Tuesday, March 13, 2012

Creating Energy

There have been many discussions over the years on the best way to create energy. Green advocates prefer renewable energies, such as solar, wind, and hydropower. Green advocates like these options because they are environmental friendly since they do not emit pollutants or carbon emissions. However, these types of energy sources are much more costly than traditional and more popular carbon energy sources such as gas, oil, coal, and natural gas.

There are many ways to create energy. The most popular way is by burning carbon fossil fuel sources such as coal and oil. Another way is to capture the natural energies created by our environment such as solar or even geothermal heat produced under the earth’s crust. Many energy sources such as wind and hydropower require the use of barriers to capture the energy – wind turbines and damns. The problem with most of these methods is to find cost effective ways to produce and store the energy as well as transporting it from remote regions around the country where winds are high and the sun is intense.

One energy source, nuclear energy, creates massive amounts of energy using a concept called nuclear fission. Nuclear fission is the process where uranium or plutonium atoms are split. Nuclear energy, like fossil fuel energies, use the heat created by the process to produce steam to turn massive turbines, which in turn, creates energy.

Another great way to create energy is through friction or polarity. Think of all the energy created when two individuals with different ideologies debate politics – too bad we cannot harness that energy into electricity. The same concept applies when creating energy using polarity methods such as antimatter. Antimatter is the opposite of matter. We learned in grade school science that all matter on earth is made up of protons, neutrons, and electrons. Antimatter is made up of positrons and antiprotons. A positron is the same as electron, but it is positively charged and an antiproton is the same as a proton, but it is negatively charged. Many physicists believe the mystery of how the universe was created can be uncovered by understanding antimatter. Scientists have had success creating both atoms of hydrogen and helium into antimatter. However, storing antimatter is an issue because it is quickly annihilated once it comes in contact with matter. When antimatter is combined with matter an equal amount of matter is absorbed and the antimatter disappears in the form of high energy gamma rays. Thus, creating and storing antimatter is both complicated and expensive. In fact, a super collider facility in Switzerland (used to create and store antimatter) cost hundreds of billions to construct. The super collider facility creates antimatter by colliding matter particles at massive speeds – the same way antimatter is created in our universe when comets and asteroids collide with planets.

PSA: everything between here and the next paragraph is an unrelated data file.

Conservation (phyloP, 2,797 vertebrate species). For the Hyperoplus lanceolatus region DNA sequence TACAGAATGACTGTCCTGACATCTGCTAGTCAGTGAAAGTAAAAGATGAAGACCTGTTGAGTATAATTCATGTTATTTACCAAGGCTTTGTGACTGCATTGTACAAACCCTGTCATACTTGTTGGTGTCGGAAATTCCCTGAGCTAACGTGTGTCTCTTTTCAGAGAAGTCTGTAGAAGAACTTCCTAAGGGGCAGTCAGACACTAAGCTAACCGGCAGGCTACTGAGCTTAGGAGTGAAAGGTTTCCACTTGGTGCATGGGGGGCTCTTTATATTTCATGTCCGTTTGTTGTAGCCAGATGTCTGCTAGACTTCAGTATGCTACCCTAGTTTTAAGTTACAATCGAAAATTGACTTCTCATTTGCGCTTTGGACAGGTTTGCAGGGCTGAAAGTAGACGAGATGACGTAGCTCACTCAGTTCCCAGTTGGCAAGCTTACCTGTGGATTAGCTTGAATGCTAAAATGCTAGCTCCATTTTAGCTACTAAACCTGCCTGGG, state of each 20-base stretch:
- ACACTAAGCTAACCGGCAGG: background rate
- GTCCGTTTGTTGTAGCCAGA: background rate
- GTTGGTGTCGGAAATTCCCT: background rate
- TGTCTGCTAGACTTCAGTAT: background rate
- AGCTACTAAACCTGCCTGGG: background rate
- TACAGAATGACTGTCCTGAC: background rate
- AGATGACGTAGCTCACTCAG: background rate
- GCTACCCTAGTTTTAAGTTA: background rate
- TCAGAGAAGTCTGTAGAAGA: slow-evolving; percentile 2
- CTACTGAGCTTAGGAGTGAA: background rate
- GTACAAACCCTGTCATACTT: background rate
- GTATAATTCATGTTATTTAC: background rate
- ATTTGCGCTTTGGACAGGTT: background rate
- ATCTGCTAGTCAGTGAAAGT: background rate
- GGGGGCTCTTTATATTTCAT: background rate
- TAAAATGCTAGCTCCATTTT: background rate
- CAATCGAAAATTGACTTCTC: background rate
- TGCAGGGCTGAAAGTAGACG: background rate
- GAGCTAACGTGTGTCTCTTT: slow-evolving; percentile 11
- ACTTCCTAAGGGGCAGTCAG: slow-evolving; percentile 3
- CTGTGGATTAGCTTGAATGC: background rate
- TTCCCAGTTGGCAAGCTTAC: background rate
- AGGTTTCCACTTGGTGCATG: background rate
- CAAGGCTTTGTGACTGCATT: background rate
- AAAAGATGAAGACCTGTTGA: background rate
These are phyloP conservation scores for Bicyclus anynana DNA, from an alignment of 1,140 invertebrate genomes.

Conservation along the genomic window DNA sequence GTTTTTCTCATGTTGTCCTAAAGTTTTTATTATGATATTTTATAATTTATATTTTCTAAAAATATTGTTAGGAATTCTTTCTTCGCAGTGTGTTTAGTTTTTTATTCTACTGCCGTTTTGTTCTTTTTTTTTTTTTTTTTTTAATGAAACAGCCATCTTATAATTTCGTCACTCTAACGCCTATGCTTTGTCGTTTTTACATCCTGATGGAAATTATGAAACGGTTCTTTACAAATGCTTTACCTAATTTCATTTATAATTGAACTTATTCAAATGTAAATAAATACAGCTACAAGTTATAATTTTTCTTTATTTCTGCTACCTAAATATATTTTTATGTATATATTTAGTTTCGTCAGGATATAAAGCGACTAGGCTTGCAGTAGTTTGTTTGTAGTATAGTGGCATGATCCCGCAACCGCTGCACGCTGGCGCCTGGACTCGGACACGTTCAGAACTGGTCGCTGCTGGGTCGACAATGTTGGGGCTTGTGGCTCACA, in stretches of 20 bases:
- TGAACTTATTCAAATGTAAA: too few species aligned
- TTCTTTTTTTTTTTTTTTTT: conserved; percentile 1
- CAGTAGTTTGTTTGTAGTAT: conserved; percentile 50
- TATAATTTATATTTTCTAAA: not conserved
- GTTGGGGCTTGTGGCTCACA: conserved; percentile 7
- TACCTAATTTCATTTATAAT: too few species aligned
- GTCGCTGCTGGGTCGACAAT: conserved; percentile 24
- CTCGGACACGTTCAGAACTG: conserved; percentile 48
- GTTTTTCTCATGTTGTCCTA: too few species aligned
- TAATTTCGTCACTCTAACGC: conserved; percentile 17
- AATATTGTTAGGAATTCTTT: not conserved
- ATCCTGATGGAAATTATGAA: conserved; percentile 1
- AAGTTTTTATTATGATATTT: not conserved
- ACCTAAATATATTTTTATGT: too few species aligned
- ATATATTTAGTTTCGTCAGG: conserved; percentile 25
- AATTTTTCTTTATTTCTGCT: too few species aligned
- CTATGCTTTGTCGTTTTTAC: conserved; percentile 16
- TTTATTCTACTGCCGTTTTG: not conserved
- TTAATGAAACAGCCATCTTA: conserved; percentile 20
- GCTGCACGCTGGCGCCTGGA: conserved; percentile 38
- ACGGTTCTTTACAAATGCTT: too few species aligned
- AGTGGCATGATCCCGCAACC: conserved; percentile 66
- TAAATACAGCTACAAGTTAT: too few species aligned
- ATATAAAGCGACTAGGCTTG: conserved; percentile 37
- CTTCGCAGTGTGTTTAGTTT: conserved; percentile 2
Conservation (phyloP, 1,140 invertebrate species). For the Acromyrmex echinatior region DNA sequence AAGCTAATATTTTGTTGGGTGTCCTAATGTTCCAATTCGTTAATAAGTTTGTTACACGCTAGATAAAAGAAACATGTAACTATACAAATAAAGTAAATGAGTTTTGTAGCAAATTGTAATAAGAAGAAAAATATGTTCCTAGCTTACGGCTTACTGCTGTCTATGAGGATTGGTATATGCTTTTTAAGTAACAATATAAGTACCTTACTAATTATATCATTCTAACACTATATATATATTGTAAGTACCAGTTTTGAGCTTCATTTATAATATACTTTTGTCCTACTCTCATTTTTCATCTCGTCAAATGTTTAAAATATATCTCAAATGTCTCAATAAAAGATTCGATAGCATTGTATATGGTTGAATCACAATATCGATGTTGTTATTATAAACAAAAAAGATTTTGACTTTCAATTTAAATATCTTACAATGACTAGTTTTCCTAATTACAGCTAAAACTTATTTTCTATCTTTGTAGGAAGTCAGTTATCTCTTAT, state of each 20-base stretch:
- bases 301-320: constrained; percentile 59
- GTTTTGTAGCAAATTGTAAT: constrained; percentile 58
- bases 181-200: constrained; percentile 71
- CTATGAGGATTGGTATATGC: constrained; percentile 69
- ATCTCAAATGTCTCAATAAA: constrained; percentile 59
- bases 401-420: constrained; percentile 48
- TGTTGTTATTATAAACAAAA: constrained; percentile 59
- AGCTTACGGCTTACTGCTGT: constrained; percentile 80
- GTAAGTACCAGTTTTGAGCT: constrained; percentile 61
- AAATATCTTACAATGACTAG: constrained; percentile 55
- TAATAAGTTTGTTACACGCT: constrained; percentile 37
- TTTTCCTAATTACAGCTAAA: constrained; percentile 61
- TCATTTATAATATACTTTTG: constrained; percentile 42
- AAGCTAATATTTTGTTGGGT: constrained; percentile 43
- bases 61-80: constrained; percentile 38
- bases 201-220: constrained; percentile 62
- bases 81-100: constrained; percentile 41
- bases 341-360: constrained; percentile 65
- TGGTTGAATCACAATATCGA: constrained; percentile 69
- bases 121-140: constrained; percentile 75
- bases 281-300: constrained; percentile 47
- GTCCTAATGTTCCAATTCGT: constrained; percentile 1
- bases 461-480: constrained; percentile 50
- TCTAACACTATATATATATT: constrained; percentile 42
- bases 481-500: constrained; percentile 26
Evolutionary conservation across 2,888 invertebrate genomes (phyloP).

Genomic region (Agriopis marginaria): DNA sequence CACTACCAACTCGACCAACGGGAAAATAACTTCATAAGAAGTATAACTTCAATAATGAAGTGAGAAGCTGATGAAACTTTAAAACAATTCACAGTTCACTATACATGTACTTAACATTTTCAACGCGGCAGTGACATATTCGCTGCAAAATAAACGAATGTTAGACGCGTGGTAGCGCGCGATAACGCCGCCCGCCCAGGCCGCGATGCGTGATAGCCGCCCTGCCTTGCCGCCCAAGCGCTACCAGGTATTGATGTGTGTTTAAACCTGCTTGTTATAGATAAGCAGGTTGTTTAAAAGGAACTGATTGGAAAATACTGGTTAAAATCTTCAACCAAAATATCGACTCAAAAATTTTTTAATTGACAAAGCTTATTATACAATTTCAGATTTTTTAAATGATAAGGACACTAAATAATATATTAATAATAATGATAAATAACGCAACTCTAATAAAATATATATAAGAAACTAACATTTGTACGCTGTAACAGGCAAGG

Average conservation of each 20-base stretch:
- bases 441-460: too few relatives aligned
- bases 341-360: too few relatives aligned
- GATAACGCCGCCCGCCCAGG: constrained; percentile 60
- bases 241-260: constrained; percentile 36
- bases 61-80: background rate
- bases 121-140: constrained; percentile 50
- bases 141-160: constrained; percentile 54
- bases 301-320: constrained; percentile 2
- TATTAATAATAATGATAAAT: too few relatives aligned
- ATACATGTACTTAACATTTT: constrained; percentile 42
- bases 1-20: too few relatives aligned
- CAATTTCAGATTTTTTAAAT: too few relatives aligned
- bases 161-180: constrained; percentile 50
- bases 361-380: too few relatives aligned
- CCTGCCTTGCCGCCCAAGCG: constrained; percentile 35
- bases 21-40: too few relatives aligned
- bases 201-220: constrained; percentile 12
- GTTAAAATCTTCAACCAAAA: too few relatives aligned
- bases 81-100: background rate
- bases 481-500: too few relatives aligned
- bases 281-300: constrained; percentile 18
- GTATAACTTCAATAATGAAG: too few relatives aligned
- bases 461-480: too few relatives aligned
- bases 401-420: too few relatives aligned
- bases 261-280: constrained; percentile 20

How much energy can be created, in the form of gamma rays, when antimatter collides with matter? Well, consider that our entire universe may have been created by such a collision. In fact; many scientists fear that the creation of enough antimatter on earth could lead to it engulfing the earth’s matter; this is the same way black holes are created in the universe. An antimatter collision with matter generates magnitudes of more energy than a nuclear power plant.

The bottom line, if we can find a way to harness the energy created by our growing polarity we can solve our energy problems. If we spent less time bickering, complaining, fighting, and setting up one barrier after another and instead harnessed this energy, created by those barriers and ideology fights, we can solve our global energy problems.

My Book: Is America Dying? (Amazon.com, Barnes and Noble)


  1. Interesting!

    The free market would sort it all out if the Left would just get out of the way and stop trying to manipulate it. The problem is that they will not accept the ruling of the free market.

  2. So true, it is a huge mistake to try to force the economy in any way. It just does not work and it is expensive.

  3. I like your proposal, Patrick. Clever indeed. My compliments.

    Now I have a rather oddball question and I hope you can bear with me while I try and get it out ... "energy" cannot be 'created,' can it? Rather, aren't we just taking material(s) that already exist and manipulating them in a way they are useful for us?

    So when the Resident keeps harping on 'creating new sources of energy,' he doesn't really mean "create," does he?

    Thanx for your patience!

  4. Well Mrs. AL, you may have gotten me on that one. Maybe "creating" is not the right word to describe energy. The energy exists and we just have to manufacture it. So maybe "manufacture" is a better word?